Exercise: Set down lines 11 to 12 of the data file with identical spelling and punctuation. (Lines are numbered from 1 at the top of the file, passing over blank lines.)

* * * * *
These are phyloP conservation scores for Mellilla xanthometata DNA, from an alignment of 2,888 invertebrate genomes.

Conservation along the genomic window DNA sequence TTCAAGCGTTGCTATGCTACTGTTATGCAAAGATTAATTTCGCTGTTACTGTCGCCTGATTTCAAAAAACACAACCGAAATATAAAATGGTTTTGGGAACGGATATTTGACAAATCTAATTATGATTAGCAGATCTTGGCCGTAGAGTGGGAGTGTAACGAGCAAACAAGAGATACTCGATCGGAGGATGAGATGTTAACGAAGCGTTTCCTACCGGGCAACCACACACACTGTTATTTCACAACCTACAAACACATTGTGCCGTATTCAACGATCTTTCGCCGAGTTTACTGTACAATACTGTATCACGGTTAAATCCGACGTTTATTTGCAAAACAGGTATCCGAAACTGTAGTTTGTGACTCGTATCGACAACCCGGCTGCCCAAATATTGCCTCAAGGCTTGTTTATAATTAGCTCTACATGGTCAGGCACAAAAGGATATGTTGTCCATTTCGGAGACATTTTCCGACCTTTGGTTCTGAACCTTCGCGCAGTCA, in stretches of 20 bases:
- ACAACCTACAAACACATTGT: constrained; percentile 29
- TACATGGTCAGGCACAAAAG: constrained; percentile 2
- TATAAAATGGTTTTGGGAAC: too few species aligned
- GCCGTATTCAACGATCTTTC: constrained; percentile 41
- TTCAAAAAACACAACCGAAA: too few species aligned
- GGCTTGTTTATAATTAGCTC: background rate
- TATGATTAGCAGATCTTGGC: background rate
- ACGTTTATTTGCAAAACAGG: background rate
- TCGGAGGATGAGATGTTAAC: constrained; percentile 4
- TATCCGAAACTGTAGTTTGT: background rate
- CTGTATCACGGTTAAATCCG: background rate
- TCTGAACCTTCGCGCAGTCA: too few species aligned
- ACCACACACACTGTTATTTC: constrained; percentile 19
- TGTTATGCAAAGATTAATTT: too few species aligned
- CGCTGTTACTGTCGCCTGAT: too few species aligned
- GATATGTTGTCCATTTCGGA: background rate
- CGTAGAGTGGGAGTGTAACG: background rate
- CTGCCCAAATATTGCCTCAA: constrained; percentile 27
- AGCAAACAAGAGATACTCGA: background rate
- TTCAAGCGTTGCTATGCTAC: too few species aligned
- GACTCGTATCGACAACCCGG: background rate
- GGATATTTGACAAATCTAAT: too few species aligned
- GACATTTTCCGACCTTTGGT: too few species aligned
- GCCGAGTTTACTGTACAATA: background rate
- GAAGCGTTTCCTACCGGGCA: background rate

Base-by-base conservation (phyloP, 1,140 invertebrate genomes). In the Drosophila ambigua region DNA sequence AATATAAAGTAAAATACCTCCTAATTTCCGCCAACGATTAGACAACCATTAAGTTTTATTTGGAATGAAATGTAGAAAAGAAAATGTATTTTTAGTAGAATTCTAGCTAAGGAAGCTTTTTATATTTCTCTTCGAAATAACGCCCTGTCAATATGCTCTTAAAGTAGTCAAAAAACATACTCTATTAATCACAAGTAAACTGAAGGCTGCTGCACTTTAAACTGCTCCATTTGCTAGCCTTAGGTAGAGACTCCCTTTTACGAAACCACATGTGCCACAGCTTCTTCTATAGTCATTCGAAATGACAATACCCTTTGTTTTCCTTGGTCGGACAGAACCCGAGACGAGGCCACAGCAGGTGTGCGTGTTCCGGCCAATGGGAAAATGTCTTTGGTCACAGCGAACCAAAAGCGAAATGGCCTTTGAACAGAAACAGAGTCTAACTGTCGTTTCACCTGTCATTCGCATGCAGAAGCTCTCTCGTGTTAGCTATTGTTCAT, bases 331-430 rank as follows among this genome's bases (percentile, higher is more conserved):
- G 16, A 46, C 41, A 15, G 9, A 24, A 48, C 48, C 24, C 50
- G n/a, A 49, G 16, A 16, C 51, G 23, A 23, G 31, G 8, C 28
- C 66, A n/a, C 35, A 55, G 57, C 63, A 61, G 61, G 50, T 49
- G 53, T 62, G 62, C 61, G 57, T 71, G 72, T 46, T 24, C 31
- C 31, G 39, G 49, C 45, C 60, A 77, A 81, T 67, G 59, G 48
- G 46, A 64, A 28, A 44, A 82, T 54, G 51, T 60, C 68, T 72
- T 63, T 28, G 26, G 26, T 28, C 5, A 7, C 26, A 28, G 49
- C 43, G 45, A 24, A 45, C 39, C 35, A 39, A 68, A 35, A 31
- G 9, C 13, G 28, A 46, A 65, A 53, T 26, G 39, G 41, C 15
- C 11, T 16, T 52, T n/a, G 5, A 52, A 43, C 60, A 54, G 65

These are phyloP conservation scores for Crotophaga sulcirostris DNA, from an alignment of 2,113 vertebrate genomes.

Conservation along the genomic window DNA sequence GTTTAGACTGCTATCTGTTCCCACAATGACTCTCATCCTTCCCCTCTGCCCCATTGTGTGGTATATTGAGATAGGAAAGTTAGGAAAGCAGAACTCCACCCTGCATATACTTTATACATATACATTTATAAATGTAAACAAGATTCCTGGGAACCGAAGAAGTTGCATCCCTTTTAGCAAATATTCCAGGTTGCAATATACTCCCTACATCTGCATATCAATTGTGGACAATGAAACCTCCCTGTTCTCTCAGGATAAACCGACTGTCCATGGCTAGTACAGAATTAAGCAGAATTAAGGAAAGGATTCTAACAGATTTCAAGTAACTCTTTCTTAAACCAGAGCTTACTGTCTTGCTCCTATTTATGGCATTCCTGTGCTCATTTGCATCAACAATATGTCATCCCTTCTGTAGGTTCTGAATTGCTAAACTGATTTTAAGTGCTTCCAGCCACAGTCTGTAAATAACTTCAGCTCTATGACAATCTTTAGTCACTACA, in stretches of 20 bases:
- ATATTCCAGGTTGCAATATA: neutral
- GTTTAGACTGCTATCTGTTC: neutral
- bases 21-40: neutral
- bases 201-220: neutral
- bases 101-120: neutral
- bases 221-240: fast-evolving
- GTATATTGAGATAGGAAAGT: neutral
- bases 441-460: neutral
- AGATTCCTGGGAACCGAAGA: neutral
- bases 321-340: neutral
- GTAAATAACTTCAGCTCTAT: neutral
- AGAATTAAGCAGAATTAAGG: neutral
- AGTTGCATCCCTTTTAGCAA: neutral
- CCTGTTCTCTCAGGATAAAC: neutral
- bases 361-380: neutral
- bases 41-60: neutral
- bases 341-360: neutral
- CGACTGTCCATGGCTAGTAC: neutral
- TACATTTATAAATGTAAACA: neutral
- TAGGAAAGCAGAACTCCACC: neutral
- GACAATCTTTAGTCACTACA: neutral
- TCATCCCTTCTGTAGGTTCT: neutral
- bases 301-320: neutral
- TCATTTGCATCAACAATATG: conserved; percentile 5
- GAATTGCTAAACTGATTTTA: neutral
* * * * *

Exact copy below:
- TCGGAGGATGAGATGTTAAC: constrained; percentile 4
- TATCCGAAACTGTAGTTTGT: background rate